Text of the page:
The railroad, meanwhile, had already installed dime slots in its paid toilet doors, despite the Office of Price Stabilization having opposed the increase. But the railroad had claimed it would cost them $45,000 to reconvert the locks, to which OPS had replied that the locks had been installed after the price freeze and so the railroad had acted at its own risk. He also notes that Grand Central Station in New York City had set up higher-priced turnstiles in its pay washrooms a day before the price freeze took effect, and, though technically within the law, had, nevertheless, voluntarily changed the locks in response to the OPS ruling, without argument. The dispute between the railroad and the OPS had simmered for ten months, until the OPS sued the railroad for treble damages amounting to $385,245 and sought an injunction to stop the overcharge. Faced with a losing court battle, the railroad began lobbying in Congress. Senator Frear's amendment would have the effect not only of providing for the increase in toilet fees, but would also nullify the Government's suit. In the meantime, the railroad was collecting overcharges at the rate of $400 per day—that is to say, 8,000 additional nickels.

It ought be available freely.

U.S. Steel had been able to pull backstage wires recently in the Senate Banking Committee to get it to cancel a public debate of the important steel issue. It was done by secret vote at a meeting of the Committee after the Committee had already voted to hold a public debate, in which representatives of industry, labor and Government would engage in a round table discussion and argument of the issues. Senators Homer Capehart of Indiana and Willis Robertson of Virginia, both of whom had been "buzzing around" with the big steel moguls throughout the steel crisis, had been supportive of the change to a private meeting. Senator Robertson said that he would feel like a "nitwit" if the Committee admitted that it could not get at the essential facts without a public debate. Chairman Burnet Maybank of South Carolina ultimately agreed on the point. Senator Blair Moody of Michigan argued, however, that all sides should be heard before the public so that the public could determine who was telling the truth. Senator Paul Douglas of Illinois indicated that without public hearings, those with the most money could place the most ads and hire the best press agents to get out its version of the facts. He provides a list of the Committee members and the way they had voted on the issue, five of whom having voted for holding the public hearing, including, in addition to Senators Moody and Douglas, John Sparkman of Alabama, William Benton of Connecticut and Republican Irving Ives of New York. The other seven members voted to hold a hearing in private.

Marquis Childs tells of the Republican attempt to prevent the confirmation of Federal Judge James McGranery as the new Attorney General, being no more than a protest, with the real attack to come after he would be confirmed. It was a strategy of the Republicans to be used generally against the Administration on the eve of the political conventions.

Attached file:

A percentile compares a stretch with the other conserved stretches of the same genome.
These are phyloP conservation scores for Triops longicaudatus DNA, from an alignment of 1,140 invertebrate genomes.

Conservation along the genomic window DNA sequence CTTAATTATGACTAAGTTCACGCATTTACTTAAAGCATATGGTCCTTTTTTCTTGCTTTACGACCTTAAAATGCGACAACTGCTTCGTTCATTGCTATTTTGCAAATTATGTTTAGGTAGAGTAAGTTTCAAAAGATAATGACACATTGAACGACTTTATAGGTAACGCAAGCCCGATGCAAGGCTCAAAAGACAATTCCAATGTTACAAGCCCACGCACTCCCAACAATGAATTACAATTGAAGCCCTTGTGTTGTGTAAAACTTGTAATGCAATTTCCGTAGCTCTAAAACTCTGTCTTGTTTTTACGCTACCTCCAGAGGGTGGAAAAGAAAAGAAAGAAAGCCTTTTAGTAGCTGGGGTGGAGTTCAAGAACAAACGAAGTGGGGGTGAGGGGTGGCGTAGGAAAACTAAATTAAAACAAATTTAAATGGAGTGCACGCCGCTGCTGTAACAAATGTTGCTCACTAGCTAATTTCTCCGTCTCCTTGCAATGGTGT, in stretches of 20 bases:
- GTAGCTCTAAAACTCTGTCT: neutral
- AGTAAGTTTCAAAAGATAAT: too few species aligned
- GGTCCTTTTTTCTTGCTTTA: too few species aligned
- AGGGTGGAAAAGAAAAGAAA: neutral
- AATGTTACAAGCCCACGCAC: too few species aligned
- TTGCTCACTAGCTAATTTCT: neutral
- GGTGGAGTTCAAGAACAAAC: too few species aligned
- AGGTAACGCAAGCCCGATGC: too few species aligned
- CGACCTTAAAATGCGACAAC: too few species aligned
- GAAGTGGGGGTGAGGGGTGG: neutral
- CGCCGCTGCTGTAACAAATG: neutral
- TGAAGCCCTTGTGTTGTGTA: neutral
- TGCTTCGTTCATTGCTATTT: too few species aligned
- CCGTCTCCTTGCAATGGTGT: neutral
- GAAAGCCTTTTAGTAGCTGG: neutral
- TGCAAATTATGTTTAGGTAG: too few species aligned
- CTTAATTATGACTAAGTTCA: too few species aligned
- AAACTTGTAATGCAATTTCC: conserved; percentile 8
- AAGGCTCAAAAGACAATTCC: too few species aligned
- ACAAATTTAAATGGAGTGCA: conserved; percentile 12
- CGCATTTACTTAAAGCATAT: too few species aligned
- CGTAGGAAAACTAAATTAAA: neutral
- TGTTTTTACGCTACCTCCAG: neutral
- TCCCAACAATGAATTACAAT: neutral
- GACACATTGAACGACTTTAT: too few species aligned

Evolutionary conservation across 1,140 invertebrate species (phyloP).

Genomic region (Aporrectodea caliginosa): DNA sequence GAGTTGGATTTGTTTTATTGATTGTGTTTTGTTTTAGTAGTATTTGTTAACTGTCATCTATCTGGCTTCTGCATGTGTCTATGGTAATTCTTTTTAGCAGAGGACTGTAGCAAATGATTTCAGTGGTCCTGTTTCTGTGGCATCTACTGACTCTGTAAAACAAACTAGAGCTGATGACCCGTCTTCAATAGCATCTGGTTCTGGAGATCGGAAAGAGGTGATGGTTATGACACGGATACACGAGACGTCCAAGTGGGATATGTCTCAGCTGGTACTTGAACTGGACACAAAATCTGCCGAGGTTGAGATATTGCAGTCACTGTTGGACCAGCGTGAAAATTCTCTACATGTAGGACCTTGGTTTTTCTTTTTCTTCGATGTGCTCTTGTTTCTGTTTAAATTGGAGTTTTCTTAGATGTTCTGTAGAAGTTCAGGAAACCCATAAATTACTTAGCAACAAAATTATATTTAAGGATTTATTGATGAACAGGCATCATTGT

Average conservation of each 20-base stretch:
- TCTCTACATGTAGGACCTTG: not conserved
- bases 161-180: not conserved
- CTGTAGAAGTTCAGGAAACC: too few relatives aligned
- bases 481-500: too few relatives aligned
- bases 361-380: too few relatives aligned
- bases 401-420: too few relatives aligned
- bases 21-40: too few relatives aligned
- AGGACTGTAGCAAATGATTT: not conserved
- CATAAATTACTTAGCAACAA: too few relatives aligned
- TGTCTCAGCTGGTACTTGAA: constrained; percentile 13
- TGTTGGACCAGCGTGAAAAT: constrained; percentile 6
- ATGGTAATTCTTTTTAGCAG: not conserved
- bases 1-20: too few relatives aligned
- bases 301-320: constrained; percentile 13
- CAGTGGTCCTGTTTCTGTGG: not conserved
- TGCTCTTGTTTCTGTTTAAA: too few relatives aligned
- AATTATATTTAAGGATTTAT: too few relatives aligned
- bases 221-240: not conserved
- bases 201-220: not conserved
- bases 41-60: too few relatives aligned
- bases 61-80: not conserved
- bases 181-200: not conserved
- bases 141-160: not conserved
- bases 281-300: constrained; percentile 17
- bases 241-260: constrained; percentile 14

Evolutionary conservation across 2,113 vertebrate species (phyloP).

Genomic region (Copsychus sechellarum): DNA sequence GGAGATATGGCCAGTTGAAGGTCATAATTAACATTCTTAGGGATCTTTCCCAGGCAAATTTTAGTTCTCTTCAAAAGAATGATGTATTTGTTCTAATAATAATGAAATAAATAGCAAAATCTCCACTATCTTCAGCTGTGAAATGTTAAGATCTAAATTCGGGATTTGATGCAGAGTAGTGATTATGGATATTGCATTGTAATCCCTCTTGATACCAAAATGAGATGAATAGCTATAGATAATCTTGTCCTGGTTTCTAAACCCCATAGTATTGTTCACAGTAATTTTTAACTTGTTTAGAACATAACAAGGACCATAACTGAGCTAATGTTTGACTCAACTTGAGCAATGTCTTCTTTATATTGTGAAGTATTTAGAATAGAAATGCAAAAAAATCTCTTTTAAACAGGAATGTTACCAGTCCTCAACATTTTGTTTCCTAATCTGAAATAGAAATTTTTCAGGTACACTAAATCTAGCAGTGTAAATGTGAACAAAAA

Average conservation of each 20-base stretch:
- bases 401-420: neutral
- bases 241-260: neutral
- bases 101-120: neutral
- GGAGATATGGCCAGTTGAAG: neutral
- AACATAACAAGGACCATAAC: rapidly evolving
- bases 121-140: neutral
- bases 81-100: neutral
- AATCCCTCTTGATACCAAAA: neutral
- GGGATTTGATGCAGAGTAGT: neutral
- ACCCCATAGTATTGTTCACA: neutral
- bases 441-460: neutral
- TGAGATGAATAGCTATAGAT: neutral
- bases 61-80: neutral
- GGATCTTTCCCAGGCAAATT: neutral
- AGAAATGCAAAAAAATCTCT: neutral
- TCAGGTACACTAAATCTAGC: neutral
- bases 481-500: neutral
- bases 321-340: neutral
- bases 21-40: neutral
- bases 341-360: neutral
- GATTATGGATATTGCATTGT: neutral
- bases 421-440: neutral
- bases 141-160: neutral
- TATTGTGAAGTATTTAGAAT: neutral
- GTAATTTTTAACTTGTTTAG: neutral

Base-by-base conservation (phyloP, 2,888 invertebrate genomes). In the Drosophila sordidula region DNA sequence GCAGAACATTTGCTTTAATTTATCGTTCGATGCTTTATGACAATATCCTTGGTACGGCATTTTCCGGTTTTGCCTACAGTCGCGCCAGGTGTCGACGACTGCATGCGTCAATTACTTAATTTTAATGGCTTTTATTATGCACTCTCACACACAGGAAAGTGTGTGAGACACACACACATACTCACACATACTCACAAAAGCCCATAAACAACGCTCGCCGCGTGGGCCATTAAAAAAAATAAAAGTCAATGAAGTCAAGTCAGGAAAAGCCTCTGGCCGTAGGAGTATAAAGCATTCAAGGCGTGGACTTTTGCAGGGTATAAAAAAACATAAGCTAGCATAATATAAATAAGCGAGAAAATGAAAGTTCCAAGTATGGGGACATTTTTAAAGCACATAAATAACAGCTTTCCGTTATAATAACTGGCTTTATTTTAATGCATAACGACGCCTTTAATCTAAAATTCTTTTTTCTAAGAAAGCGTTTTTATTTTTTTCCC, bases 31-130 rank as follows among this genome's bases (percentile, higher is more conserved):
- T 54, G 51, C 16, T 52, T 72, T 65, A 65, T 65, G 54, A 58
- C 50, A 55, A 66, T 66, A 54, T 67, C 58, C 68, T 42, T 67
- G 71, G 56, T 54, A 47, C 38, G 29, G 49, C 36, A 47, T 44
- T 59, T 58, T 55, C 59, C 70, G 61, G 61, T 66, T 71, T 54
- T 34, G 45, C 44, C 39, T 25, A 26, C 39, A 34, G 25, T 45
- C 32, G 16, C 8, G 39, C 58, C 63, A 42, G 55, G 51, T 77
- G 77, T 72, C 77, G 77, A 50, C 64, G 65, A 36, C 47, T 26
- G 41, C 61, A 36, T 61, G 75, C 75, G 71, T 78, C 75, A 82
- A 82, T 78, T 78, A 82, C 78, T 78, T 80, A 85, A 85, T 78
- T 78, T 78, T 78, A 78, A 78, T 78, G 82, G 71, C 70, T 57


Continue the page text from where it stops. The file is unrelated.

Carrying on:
The opponents of Judge McGranery had cited publicly several instances which they used to challenge his discretion or integrity, but no one had found anything which reflected on the Judge insofar as influence-peddling. The rumor mill had it that a World War II black-market liquor prosecution, dropped following an out-of-court settlement while Mr. McGranery had been the Assistant Attorney General in charge of the criminal division, was the result of influence-peddling which involved Mr. McGranery. The Republican private investigators, at least, were trying desperately to find such matter to use it as a deliberate smear.

He suggests a parallel with the recent hearings on Newbold Morris, after he had been appointed by the President as the investigator of corruption in the Administration, with the hearings in that matter having focused on Mr. Morris's law firm's role in a tanker deal with the Nationalist Chinese and the use of the tankers to transport oil to the Communist Chinese right up to the time of the Korean War.

The confirmation hearings on Judge McGranery had revealed a new, growing factionalism within the Democratic Party, as one of the primary witnesses against him had been Richard Dilworth, the District Attorney of Philadelphia, who had testified in an executive session that Judge McGranery was completely unfit to be Attorney General. Mr. Dilworth had led the fight to clean up corruption in the Republican machine in Philadelphia, and so was especially impressive to the Republicans of the Senate Judiciary Committee. He had taken a leading role in the Americans for Democratic Action, largely comprised of Democrats from the labor-liberal wing of the party. After Mr. Dilworth had left the Committee room, Judge McGranery informed the Committee that Mr. Dilworth had refused to sign a loyalty oath and had been a leader in the ADA in Pennsylvania. The Committee then recalled Mr. Dilworth and questioned him about the accusation, to which he responded that the loyalty oath had been contained in a bill which had been so loosely drawn that it covered not only past but future groups which might be critical of the Government or current laws. He replied that the ADA had Senators among its membership. Chairman of the Committee, Senator Pat McCarran of Nevada, responded, however, that those were colleagues of whom he did not think highly. In any event, concludes Mr. Childs, the exchange appeared to have nullified the effect of Mr. Dilworth's testimony.